- 3rd-party applications are the most important source, with over 80% of the total number;
How do I protect myself from software vulnerabilities?
First of all, you need to find out what are the 8 vulnerable software apps that put your computer at risk.
Second, you need a FREE tool to keep the vulnerable software up-to-date with the latest security patches.
3. Phishing spam campaigns
Phishing spam campaigns are another popular method to target users’ sensitive information and private data.
According to Get Cyber Cafe:
- 156 Million Phishing Emails Every Day
- 16 million make it through filters
- 8 million are opened
- 800,000 links are clicked
- 80,000 fall for a scam every day and share their personal information
Spear Phishing method
Another popular method to target important information is to deploy a spear phishing campaign.
Though this method is usually used against companies and organizations, and less on normal users, it is not something you need to ignore, especially if you bring your own device at work.
This way, the chances for success increase. Once they find a vulnerability in the system, hackers are able to access and retrieve personal and work related data.
How do I protect myself from phishing e-mail?
To keep your data protected, follow a few simple steps:
- do not open and access mails from unkown people
- do not click links in the mail body
- do not download e-mail attachments
4. Identity Theft attempts
Identity theft is not related only to online dangers (here’s an example).
As you can see above, to operate something like this, criminals need to use the “good old” physical methods of stealing someone’s private asset.
According to some statistics on Identity Theft:
- 15 million United States residents have their identities
- financial losses reach $50 billion
- 7% of all adults have their identities misused
- 100 million additional Americans have their personal identifying information placed at risk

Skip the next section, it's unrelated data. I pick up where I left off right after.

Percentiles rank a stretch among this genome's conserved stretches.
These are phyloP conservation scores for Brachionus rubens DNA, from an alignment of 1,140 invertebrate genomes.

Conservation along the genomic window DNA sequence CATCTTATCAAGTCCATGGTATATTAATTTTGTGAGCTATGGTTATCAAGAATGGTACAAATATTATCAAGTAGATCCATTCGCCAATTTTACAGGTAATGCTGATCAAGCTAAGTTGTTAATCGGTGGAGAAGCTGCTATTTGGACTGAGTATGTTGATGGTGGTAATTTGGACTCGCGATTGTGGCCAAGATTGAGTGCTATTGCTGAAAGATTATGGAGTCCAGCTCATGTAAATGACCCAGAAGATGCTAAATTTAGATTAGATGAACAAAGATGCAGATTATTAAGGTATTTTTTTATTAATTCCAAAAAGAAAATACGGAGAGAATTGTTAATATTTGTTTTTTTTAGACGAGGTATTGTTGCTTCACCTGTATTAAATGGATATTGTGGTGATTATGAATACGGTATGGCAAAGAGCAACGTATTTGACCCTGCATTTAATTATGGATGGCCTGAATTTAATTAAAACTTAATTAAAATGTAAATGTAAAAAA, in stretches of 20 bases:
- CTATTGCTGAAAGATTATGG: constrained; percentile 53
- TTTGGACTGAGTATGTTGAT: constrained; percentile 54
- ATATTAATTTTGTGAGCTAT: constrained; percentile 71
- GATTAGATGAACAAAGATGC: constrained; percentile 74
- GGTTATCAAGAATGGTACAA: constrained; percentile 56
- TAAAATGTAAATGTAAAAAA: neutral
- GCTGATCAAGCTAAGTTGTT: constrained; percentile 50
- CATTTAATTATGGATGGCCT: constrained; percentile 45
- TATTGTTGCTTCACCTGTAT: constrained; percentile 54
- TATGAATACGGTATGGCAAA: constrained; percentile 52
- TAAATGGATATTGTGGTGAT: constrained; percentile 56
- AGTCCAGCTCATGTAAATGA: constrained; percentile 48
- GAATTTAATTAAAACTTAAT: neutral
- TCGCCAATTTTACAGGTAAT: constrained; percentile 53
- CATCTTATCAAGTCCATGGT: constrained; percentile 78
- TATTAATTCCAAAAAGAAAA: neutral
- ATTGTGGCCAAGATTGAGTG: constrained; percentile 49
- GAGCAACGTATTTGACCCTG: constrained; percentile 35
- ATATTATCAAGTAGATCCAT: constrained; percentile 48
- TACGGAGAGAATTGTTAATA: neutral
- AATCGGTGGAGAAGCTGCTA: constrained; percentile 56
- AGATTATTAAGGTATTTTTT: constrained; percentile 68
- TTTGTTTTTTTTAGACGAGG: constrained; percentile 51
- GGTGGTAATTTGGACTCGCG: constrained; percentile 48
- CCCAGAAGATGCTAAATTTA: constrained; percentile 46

Social media threats
What could go wrong on a social media network? I can indicate many factors that pose a threat for us on such a network, but I will stop at 2 main ones:
- Online scams
- Identity theft threats
If we establish that online scams target and address our psychological needs for love, money and success, we realize that only by knowing how they function, we could stay safe.
But, how do we keep our data safe from identity theft, since we have so many “friends”? How do we know who is a friend and who is not?
By using your personal information, online criminals can gather enough information to launch an identity theft operation. And the problem is that you never know when you’ll be affected or how to defend from anything like this.
For this reason, you need to acknowledge that what you post online stays there forever and it can be used against you at any moment.
How do I protect myself from identity theft?
In our take on this subject, we put together 20 steps that you can use to keep your valuable data protected.
The first 10 steps cover the classical methods of online protection, the other 10 steps cover physical means that you can use against real criminals.
The Identity Theft danger gives us an important clue on the criminal shift from real physical crime to cyber threats, that can be used for the same final goal: MONEY.
To increase your online protection, Richard Bejtlich – Chief Security Strategist, FireEye – recommends:
Provision a separate PC for sensitive business functions, like banking.
5. Online scams
You can see above the most common types of online fraud reported to the IC3 in 2014.
Though you may consider that online scams are now old stories and cyber-criminals only depend on advanced weapons, you’ll be surprised to find out that is not true.
In our take on online scams, we have displayed only the main ones, but the tricks they use are so many.